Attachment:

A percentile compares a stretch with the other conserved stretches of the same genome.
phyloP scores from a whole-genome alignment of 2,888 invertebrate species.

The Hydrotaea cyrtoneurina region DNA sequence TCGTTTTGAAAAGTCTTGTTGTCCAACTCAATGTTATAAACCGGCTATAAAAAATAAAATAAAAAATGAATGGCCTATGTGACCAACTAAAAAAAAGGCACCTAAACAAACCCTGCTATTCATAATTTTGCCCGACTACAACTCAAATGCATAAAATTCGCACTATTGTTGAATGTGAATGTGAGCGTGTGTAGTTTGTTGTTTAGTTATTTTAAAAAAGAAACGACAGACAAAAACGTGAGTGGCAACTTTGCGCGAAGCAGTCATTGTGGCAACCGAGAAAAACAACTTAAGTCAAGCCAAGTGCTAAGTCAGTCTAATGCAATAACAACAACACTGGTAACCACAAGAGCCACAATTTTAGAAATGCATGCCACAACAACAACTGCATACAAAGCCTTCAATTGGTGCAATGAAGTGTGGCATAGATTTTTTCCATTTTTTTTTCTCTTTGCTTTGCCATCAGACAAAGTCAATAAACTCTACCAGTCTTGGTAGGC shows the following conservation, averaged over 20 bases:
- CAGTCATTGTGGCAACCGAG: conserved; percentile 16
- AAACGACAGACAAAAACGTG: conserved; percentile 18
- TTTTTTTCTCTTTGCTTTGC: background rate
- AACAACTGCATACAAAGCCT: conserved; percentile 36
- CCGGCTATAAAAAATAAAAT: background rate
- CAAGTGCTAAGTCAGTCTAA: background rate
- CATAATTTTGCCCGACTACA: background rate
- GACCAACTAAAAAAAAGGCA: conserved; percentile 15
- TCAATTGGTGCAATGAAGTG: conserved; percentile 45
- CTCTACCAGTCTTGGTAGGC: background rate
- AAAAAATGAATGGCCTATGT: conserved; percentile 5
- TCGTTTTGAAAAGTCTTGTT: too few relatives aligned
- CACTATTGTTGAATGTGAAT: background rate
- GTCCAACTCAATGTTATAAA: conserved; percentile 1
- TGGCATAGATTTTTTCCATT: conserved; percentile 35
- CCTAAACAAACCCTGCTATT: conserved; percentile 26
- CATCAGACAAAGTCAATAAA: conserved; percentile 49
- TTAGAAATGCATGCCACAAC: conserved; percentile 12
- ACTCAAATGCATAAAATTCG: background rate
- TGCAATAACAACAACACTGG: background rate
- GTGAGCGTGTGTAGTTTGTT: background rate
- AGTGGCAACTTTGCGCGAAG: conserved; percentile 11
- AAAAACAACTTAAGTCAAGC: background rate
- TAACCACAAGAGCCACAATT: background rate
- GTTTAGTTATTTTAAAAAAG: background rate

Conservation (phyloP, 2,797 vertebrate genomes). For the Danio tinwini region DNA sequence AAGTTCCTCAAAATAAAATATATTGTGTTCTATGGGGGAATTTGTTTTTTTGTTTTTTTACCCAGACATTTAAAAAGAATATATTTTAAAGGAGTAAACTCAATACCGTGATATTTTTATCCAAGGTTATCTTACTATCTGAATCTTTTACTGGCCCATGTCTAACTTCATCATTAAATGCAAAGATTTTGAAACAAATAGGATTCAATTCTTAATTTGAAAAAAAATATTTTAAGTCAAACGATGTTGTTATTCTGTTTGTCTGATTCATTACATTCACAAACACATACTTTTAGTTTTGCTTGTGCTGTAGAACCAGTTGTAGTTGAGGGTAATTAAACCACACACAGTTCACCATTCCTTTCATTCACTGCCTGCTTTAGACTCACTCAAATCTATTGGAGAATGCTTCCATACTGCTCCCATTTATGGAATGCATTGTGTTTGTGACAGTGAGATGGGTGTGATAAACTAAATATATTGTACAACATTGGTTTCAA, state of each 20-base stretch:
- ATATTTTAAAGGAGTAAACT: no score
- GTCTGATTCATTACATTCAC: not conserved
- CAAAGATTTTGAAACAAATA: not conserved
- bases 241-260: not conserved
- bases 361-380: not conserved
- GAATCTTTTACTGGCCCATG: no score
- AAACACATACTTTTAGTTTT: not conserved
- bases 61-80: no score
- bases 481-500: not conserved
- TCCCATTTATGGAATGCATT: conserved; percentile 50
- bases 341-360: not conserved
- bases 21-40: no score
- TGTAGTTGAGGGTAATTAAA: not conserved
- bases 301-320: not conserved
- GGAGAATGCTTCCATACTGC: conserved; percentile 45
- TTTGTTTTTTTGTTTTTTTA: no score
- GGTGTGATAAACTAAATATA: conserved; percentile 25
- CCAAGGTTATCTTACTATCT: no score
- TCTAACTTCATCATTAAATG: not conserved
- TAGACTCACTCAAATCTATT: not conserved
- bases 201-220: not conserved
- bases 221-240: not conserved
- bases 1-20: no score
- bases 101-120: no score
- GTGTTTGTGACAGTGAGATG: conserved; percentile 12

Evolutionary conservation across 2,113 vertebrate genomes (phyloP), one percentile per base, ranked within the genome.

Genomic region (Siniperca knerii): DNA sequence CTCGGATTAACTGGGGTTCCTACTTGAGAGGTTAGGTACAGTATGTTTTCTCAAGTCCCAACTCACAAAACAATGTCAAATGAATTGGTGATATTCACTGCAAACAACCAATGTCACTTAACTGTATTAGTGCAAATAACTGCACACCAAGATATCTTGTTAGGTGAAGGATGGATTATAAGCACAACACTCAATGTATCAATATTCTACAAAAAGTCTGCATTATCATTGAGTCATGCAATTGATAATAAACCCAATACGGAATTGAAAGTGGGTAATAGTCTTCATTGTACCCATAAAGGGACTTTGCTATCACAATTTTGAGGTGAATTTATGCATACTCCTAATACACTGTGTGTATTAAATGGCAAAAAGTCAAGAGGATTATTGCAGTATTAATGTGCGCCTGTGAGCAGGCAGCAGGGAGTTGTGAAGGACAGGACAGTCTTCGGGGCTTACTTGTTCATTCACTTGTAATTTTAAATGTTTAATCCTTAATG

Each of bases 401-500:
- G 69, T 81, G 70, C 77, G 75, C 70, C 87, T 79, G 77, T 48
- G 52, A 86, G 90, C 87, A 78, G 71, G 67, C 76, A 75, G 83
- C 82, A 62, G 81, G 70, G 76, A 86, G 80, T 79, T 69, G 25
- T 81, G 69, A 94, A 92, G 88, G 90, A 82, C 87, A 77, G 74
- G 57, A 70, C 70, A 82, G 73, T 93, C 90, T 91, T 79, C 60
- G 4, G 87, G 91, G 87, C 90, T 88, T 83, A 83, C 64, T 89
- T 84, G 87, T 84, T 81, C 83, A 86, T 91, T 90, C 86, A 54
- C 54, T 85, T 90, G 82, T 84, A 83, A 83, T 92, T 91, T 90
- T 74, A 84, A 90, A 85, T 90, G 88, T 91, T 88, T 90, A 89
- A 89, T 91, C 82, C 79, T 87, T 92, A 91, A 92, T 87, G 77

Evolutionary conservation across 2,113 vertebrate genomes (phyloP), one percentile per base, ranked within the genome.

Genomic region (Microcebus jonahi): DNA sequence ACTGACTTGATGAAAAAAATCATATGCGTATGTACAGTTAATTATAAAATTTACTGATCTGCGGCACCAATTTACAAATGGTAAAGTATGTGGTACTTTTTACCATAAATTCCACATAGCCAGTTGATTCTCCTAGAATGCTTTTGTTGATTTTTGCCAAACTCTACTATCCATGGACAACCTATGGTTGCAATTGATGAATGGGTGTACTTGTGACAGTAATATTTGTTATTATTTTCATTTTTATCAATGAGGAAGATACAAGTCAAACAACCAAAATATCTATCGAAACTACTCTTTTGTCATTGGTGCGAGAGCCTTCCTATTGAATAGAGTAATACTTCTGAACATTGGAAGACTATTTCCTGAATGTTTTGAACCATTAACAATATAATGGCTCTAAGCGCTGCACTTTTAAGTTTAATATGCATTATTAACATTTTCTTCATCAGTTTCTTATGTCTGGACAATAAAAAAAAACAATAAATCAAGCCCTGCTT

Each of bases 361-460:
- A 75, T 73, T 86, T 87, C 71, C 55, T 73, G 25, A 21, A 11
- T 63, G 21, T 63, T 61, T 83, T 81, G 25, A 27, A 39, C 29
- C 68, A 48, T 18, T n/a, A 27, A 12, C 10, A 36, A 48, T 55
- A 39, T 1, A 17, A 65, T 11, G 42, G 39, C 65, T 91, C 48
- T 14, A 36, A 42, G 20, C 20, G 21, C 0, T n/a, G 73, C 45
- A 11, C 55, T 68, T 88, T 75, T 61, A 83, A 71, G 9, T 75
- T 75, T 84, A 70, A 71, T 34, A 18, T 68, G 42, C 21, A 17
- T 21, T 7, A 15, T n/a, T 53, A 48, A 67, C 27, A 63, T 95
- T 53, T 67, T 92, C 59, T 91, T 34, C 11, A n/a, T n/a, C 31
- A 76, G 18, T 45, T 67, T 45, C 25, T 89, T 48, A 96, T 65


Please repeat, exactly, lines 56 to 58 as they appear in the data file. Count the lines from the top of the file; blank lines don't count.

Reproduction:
Genomic region (Siniperca knerii): DNA sequence CTCGGATTAACTGGGGTTCCTACTTGAGAGGTTAGGTACAGTATGTTTTCTCAAGTCCCAACTCACAAAACAATGTCAAATGAATTGGTGATATTCACTGCAAACAACCAATGTCACTTAACTGTATTAGTGCAAATAACTGCACACCAAGATATCTTGTTAGGTGAAGGATGGATTATAAGCACAACACTCAATGTATCAATATTCTACAAAAAGTCTGCATTATCATTGAGTCATGCAATTGATAATAAACCCAATACGGAATTGAAAGTGGGTAATAGTCTTCATTGTACCCATAAAGGGACTTTGCTATCACAATTTTGAGGTGAATTTATGCATACTCCTAATACACTGTGTGTATTAAATGGCAAAAAGTCAAGAGGATTATTGCAGTATTAATGTGCGCCTGTGAGCAGGCAGCAGGGAGTTGTGAAGGACAGGACAGTCTTCGGGGCTTACTTGTTCATTCACTTGTAATTTTAAATGTTTAATCCTTAATG

Each of bases 401-500:
- G 69, T 81, G 70, C 77, G 75, C 70, C 87, T 79, G 77, T 48